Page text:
A Google+ Primer For Retail Brands
In the last several months, there have been hundreds of articles written about Google+, its influence on the search engine marketing industry, discussing how marketers should be protecting against it or preparing to utilize it in the future. Due to this influx of Google+ publicity, our team has received dozens of inquiries from clients asking […]
In the last several months, there have been hundreds of articles written about Google+, its influence on the search engine marketing industry, discussing how marketers should be protecting against it or preparing to utilize it in the future. Due to this influx of Google+ publicity, our team has received dozens of inquiries from clients asking what all of this means.
As we prepare our clients for the changes that Google+ brings as part of the constant evolution that occurs across the search industry, we are once again reminded of the saying, “There is nothing permanent except change.” So, let’s get into this latest round of changes.
Before we dive into how to prevent and minimize traffic impact, we should first understand the current impact of Google Search Plus Your World. (SPYW)
CEO Larry Page announced recently that Google+ now boasts more than 90 million users worldwide, more than double the number of users it had in the previous quarter. Also, Page said “that engagement on the social networking site has been ‘growing tremendously’ as ‘over 60% of [users] engage daily, and over 80% weekly.’ ”
From an Adwords perspective, the left side of Google paid search results is now overwhelmingly replaced by Google+ relevant searches.
For advertisers that had been capitalizing by being in lower position to control cost and ROI, the table has turned completely. The new landscape dictates that you increase your maximum CPCs and get in the Top 3 or find alternative ways to make up your loss in revenue.
From an SEO perspective, many of the top results are now based on sites that users in your circle like rather than search relevance. Greg Finn recently addressed in great detail the good, the bad and the ugly truth about Google Plus.
Over the past couple of months, we have tried and tested every variation of Google+ avoidance and embracement. As all of us marketers are trying to wrangle the new parameters of Google+, I thought I’d share some of our findings.
Google+ And Your Brand Presence
I will assume that if you are reading this article, you already have a Google+ account for your website/brand and that you have Google+ button on your website.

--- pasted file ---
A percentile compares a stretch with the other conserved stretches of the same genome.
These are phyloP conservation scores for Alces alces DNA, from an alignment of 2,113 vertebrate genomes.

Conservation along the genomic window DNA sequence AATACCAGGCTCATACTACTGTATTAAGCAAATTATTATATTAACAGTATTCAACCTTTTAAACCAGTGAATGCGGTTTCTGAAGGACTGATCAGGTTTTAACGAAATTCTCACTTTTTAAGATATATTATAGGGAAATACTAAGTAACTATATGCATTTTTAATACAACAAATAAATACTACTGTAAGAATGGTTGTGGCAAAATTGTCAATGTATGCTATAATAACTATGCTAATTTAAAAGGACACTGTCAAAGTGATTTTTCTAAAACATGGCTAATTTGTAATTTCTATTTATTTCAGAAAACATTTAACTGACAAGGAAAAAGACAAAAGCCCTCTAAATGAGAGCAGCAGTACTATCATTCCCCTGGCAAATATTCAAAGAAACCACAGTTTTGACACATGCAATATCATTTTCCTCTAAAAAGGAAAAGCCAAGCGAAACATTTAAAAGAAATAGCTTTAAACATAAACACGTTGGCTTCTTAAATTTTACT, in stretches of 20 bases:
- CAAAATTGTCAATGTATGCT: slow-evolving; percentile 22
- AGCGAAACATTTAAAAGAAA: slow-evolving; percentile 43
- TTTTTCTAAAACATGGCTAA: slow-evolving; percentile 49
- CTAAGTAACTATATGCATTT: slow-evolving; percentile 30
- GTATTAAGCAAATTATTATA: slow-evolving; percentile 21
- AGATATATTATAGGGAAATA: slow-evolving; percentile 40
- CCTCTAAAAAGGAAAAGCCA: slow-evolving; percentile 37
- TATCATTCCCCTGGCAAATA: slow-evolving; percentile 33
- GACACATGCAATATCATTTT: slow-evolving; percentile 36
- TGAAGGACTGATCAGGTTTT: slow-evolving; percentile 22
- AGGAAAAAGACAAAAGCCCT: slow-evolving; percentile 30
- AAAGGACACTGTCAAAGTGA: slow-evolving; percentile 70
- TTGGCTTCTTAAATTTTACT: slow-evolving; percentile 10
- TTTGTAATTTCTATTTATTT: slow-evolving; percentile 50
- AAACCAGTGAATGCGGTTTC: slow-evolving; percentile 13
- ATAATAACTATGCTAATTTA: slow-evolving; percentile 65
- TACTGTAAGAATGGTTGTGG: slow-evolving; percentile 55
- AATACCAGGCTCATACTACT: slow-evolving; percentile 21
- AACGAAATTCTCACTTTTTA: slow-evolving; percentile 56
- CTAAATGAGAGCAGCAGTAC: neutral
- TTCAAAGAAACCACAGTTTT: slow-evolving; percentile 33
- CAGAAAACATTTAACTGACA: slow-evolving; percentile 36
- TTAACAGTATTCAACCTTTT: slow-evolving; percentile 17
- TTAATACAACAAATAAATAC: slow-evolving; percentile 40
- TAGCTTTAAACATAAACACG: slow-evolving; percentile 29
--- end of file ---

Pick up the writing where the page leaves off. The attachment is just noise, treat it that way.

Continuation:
With that assumption in place, the first thing you should is “pimp your Google+ presence.” In essence, I want you to treat it as your own website.
- Fill out your information and profile in as detailed and engaging way as possible
- Add pictures, videos and content specific to your brand
- Optimize your posts and descriptions as you would any other SEO page
- Grow your circles by integrating Google+ within your current social media network (Twitter, Facebook, etc)
Adidas Originals is a great example of Google+ brand page done the right way.
Here is an in-depth article by Neil Patel with additional details on pimping your presence.
Once you optimize your presence, make sure that you incorporate your Google+ button in all of your PPC ads. For a lot of our clients, we treat a Google+ interaction as a secondary conversion, similar to a newsletter sign up. Setting up a monthly budget specific to this is helpful in tracking and monetizing Google+.
You Have Lost Traffic From Your Top 3 Position Keywords… Now What?
If you are large brand with (nearly) unlimited budgets and high ROI, read no more. Just increase your maximum CPCs, and you are fine.
For the 99% of us that don’t fall into this category, here are some suggestions:
- Take advantage of ad enhancements – Google SPYW is getting more and more visual, and users are gravitating towards that vibrant content. Product Listing Ads (PLAs) and Product Extensions are two great ways to add significant, highly visual real estate to your PPC campaigns. This can help deliver incremental volume on non-brand keywords, and help minimize traffic loss on brand terms as the Google SERPs evolve.
- Look for alternatives – If your traffic starts to get impacted significantly, take some of your budget and get more competitive on other engines or invest in other programs. Display media, affiliates and Facebook ads are all areas that you can turn to make up some of your lost traffic.
- Leverage Google+ opportunities early – As Google releases more and more G+ related products and betas, the advertisers who get in early will see the biggest benefits. Don’t be afraid to take some risks, and adopt a “get there first” approach to SPYW.
From Matt McGee’s recent post on Two Google+ SEO Guides You Should Read to these findings we’ve gleaned ourselves, there are and will continue to be countless ways to learn, test and succeed within the new Google+ framework. And, the great thing about this constant change is that none of us are doing it alone. Let’s keep this conversational. You tell me what works for you, and I’ll do the same in this forum.
Google+ may present some unique changes, but most of us got into this industry for those very reasons – no two days are the same, and we have the ability to blaze new trails. I’d love to hear your feedback.
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